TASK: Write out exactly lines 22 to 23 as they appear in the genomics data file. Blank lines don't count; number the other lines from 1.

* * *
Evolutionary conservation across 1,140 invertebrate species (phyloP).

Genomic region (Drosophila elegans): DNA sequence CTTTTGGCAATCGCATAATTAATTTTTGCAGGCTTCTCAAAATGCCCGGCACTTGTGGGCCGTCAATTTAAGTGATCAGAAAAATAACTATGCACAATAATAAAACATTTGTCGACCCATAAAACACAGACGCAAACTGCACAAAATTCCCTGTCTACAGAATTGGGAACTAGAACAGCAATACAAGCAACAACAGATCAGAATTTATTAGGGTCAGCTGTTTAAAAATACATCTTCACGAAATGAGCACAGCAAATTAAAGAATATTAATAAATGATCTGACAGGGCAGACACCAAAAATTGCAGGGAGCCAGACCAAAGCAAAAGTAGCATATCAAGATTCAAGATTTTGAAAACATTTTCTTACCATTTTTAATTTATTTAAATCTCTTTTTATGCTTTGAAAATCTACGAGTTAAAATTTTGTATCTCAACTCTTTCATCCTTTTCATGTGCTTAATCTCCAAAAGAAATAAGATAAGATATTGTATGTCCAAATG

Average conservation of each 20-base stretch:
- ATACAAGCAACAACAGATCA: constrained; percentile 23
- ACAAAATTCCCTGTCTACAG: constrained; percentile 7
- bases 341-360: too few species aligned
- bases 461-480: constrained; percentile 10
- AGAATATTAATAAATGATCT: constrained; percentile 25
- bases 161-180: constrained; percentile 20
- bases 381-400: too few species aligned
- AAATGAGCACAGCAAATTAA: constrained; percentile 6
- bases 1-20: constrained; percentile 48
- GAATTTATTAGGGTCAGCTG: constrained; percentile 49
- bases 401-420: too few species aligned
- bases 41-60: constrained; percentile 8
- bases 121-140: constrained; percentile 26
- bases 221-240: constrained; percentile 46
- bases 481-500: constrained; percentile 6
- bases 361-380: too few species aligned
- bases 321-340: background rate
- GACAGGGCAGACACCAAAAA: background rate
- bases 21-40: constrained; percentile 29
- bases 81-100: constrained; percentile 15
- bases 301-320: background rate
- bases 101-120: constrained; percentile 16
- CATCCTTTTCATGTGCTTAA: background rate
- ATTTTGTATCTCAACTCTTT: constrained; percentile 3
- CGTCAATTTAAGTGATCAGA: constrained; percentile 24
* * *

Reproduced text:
- bases 21-40: constrained; percentile 29
- bases 81-100: constrained; percentile 15